📌 About Archbishop Cyprian Kizito Lwanga
• Born in January 1953
• Attended Kyabakadde Primary School
• Entered Nyenga Seminary in 1964
• Between 1972 and 1974, he studied at Katigondo National Major Seminary, in present-day Kalungu District. Studied Theology at Ggaba National Seminary, in Kampala.
• He was ordained a priest of Kampala Archdiocese on April 8, 1978 at Rubaga Cathedral by Cardinal Emmanuel Kiwanuka Nsubuga.
• In 1979, he joined the University of Clermont-Ferrand in France, were he studied administration and languages, with particular emphasis on administration.
• He studied at Pontifical University of the Holy Cross in Rome, where in 1994, he earned a doctorate in Canon Law.
• He was appointed first bishop of the Diocese of Kasana-Luweero on November 30, 1996 and consecrated bishop on March 1, 1997 at Kasana-Luweero, by Cardinal Emmanuel Wamala, Archbishop of Kampala
• Became Bishop of Kampala in 2006 after the retirement of Cardinal Emmanuel Wamala
• Was appointed as Archbishop of Kampala on August 19, 2006. He was the third Archbishop of the Archdiocese of Kampala, succeeding Cardinal Emmanuel Wamala, who resigned.
• Was found dead on the morning of April 03 at his residence in Lubaga
• Was buried on April 08 in Rubaga Cathedral in Kampala
Spying on him
The 2018 Easter season was when the Dr Lwanga — government relationship ebbed to its lowest point. During the Way of Cross on March 30that year, Lwanga dropped a bombshell: he revealed how the government was spying on him.
Lwanga said he had received a call from someone who informed him that government had recruited priests and nuns to spy on him. He said the president was acting on wrong information provided by security agencies.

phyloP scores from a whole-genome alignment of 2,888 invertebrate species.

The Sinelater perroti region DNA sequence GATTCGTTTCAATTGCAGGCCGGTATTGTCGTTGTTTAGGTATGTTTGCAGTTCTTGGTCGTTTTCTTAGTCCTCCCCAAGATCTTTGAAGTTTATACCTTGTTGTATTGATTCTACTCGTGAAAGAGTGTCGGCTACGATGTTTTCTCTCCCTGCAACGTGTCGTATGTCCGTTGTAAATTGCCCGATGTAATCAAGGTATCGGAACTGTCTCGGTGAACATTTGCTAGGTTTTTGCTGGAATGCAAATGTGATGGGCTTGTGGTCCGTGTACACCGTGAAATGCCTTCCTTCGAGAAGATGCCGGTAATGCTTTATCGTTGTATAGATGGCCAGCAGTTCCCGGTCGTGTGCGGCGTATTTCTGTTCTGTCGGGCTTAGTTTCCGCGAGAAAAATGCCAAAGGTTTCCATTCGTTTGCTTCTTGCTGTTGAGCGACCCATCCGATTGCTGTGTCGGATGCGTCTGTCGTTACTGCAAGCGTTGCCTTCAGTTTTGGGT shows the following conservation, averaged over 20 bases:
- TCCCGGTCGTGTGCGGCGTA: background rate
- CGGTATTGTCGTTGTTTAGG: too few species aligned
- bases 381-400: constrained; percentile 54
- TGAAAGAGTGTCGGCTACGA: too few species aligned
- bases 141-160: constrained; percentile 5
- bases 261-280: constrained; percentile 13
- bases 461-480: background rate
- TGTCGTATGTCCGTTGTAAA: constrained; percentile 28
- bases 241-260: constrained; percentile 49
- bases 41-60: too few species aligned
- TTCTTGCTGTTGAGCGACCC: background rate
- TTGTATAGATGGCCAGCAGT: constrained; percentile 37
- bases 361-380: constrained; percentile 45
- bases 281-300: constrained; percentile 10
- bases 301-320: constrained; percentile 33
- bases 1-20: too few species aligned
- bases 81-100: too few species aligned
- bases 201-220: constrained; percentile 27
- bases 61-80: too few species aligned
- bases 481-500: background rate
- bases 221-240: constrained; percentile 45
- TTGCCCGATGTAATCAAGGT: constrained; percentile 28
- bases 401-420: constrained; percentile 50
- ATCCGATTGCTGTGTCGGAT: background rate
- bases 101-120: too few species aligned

“Government thinks you want to overthrow government, be careful your grace. You must be the next Luwum (Archbishop Jonan Luwum murdered Ida Amin in 1977),” Dr Lwanga quoted what the caller had told him. Dr Lwanga said another unidentified person came at night at his gate and threw a letter. “When I opened the letter, I saw a list of those who have been recruited to work for the security agencies.”
When government spokesperson Ofwono Opondo dismissed his assertion as unfounded, Lwanga responded by revealing more details during Easter Mass on April 01.
He said one day, security agencies officials turned up asking to check the room of a priest who had died to retrieve government stores. The archbishop said the security officers claimed they had given that priest a pistol. But he did not explain if soldiers got the pistol they came looking for or not.
Lwanga urged religious leaders to stop spying for government.
A week later—on April 8, 2018, Museveni held a face to face meeting with Dr Lwanga at Nakasero State Lodge. The relationship thawed thereafter.
Quoting Museveni, preaching democracy
But by end 2018, Lwanga was fired up again, hastily responding to Museveni New Year speech (which he had made on the night of December 31) accusing religious leaders of behaving as if they are an authority on everything, speaking in favour of people they fancy so they can get them into political power.
“Some of our religious people are so full of arrogance,” Museveni had said. “They talk most authoritatively on all and everything even when they have not bothered to find out the truth. This is assuming they do not have evil intentions which would be worse. That would make them the Caiaphas, the Chief Priest – that betrayed Jesus.”
In response, Lwanga said the clergy are simply playing their cardinal role as citizens to participate in nation building, and as well as resisting bad politics as President Museveni himself once asked Ugandans to do.
“The president, one day said all of us belong to the Movement system and he explained to us why he started the National Resistance Movement, he said; ‘I want people to resist bad politics’,” Dr Lwanga said. “So he commanded people to resist bad politics, he said we should resist bad politics, and I think he was right there. Clap for it [loud and long clapping]. Let us resist bad politics, let us resist bad politics and promote national unity because we’re all interested in this country and also to build a strong future for this country.”
As Lwanga quoted the Constitution on freedom of expression and Museveni’s historical remarks on democracy, he was loudly cheered by the congregation. He referred to the National Resistance Movement (NRM’s) 10-point Programme stipulated by Museveni in his book, `Sowing the Mustard Seed’, as a good guide in the work of national renewal.